Leaders of Color Fellowship Summit Transcript

"Hi, friends! My name is Randall Nielsen, and I'm really excited to be presenting on behalf of NEFA and our NEFA cohort today. Our cohort is made up of Geordia Benjamin from Maine, Andre Rochester from Connecticut, Kia Ray from Vermont, myself representing New Hampshire, Adam Truong from Rhode Island, and Lexi Lattimore representing Massachusetts. We're incredibly grateful to the Fellowship organizers for bringing together such a strong collection of fantastic leaders of color from across the country. I sincerely hope that everyone who has joined this summit today has taken or will take the time to research each of the fellows and their remarkable accomplishments because they are truly inspiring. These achievements were primarily accomplished through the dedicated efforts of these individuals and their respective communities.

This fellowship has not only provided us with the strategic thinking and leadership skills required to continue advancing BIPOC artists in our communities but has also given us a foundation for collaboration within our cohort states. It has been equally exciting to collaborate with other BIPOC leaders across the country. We are thrilled to use this opportunity as a launching point for further collaboration across the states within our region and to strengthen our relationship with the New England Foundation for the Arts (NEFA).

As I was structuring our approach to this conversation, I wanted to understand the current relationship between each fellow and their respective organizations and how they engage with NEFA. To my surprise, I discovered that the majority of us in the New England cohort had very limited prior interaction with NEFA. Many of us were unaware of NEFA's role in our own arts communities and our state art agencies. Some of us became aware of NEFA through our work during this fellowship. Furthermore, only two of us had used a NEFA grant prior to this program, and only two of us were familiar with NEFA's CreativeGround tool, which lists and connects artists. I'm delighted to share that through this exposure, significant efforts have been made to educate our regions about these tools. I hope we can engage in further discussions to build a stronger, more diverse, and interconnected creative community here in New England.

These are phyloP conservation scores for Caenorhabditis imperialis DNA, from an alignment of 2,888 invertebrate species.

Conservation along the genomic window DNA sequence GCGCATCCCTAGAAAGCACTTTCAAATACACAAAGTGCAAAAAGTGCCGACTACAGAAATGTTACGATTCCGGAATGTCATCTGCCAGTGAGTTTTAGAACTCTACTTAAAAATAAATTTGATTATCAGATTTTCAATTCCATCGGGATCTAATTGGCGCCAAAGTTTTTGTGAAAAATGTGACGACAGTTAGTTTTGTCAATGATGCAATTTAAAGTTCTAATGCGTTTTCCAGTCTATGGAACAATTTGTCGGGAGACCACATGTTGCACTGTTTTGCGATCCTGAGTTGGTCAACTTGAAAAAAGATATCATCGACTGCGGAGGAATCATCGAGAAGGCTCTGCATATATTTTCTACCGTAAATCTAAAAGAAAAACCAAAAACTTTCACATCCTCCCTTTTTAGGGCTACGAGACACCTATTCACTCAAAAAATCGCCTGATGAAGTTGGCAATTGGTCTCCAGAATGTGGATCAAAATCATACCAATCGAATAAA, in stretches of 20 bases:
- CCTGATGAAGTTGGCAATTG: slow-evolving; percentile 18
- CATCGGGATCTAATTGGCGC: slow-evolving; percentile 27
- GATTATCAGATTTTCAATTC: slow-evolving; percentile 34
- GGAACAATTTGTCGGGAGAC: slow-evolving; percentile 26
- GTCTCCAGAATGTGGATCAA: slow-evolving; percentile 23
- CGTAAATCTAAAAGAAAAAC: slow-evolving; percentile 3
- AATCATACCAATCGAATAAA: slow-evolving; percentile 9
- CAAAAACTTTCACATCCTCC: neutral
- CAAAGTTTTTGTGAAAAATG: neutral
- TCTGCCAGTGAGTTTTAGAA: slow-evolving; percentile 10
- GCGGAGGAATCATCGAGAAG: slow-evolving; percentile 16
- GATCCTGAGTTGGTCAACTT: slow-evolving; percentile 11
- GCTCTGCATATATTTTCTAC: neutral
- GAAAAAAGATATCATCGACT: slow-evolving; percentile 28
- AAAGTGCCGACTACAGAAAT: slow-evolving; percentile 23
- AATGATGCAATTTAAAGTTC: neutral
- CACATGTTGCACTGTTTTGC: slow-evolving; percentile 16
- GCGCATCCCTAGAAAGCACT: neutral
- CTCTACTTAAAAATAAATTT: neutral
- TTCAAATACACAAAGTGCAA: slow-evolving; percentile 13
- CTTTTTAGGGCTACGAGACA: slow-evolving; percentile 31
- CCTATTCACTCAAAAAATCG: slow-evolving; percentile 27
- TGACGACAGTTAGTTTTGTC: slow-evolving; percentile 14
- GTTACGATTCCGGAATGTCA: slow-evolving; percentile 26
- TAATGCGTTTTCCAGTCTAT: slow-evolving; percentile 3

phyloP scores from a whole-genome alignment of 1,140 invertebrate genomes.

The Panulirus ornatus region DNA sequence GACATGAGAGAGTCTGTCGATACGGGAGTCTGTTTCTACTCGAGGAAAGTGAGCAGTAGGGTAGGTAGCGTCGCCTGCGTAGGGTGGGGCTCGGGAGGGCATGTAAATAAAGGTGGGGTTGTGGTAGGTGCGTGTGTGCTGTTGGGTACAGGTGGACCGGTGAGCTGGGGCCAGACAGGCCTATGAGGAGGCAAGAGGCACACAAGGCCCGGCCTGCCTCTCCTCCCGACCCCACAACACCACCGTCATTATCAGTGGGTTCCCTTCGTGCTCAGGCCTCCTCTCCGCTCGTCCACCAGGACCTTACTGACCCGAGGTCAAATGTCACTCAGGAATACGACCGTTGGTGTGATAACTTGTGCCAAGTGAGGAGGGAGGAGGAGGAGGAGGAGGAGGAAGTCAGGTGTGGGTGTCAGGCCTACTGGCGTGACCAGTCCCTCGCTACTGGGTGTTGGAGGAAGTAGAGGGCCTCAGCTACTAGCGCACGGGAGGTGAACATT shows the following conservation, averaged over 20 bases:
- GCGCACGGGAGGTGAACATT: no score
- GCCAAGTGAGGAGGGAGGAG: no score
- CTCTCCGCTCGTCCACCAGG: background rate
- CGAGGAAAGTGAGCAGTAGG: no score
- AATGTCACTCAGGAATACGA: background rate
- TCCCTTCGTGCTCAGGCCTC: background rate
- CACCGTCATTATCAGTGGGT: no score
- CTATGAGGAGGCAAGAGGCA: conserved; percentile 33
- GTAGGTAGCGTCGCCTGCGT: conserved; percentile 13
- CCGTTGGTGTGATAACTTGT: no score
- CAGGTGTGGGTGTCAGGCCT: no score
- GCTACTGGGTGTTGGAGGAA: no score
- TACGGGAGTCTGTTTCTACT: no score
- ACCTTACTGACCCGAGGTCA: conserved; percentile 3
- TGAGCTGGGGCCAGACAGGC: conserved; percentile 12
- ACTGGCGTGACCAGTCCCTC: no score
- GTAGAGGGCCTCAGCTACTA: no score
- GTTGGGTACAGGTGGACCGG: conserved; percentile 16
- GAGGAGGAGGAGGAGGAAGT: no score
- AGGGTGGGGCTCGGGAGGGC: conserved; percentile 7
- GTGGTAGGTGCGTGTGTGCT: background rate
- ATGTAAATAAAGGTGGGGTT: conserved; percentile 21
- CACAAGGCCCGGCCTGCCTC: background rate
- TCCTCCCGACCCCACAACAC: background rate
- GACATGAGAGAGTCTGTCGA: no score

Our team has put together some suggestions as starting points for our ongoing collaboration with NEFA. First and foremost, we want to ensure that we can construct a more comprehensive narrative of the arts in all of New England. We understand that data and narrative are crucial in making decisions about programming and grants. We would love to be part of those conversations not only regarding programs originating from NEFA but also to establish a community network that can amplify and support the programs and accomplishments of neighboring states and their communities.

To ensure the sustainability of this work, we would like to see more emphasis placed on training and developing new leaders in our region. As Margie Reese, one of the fellowship organizers, eloquently put it, 'This kind of work is not a sprint, not a marathon, but a relay race.' Therefore, it is critical that we have programs that have a foresight into the future to ensure lasting impact.

Funding is, unsurprisingly, a significant component of this collaboration. While I won't delve too deeply into this, we would greatly appreciate more focus on leadership development, as well as increased emphasis on diverse media representation in the arts. We acknowledge the existence of the New England State Touring Grant, which is fantastic, but it primarily benefits performing artists. It would be wonderful to have a grant structure that supports other types of artists as well. Additionally, concerning equity, historically, grants have been accessible primarily to organizations with sufficient funding and personnel to utilize them. We would love to discuss a way to incorporate grant counseling into NEFA's offerings to the community. I am aware that NEFA provides counseling for NEFA grants through office hours but I would also love to see some assistance with outside grants as well.

We have so many leaders and their communities that were part of this team and achieved really fantastic things. But I want everybody here to think about what all of these communities, all of these leaders, would be able to accomplish if they had the collaboration, support, and resources of the entire arts community of New England behind them. It's truly exciting to me.

So, I'm really happy to have been a part of this fellowship. Thank you."


Leaders of Color Fellowship Summit Transcript
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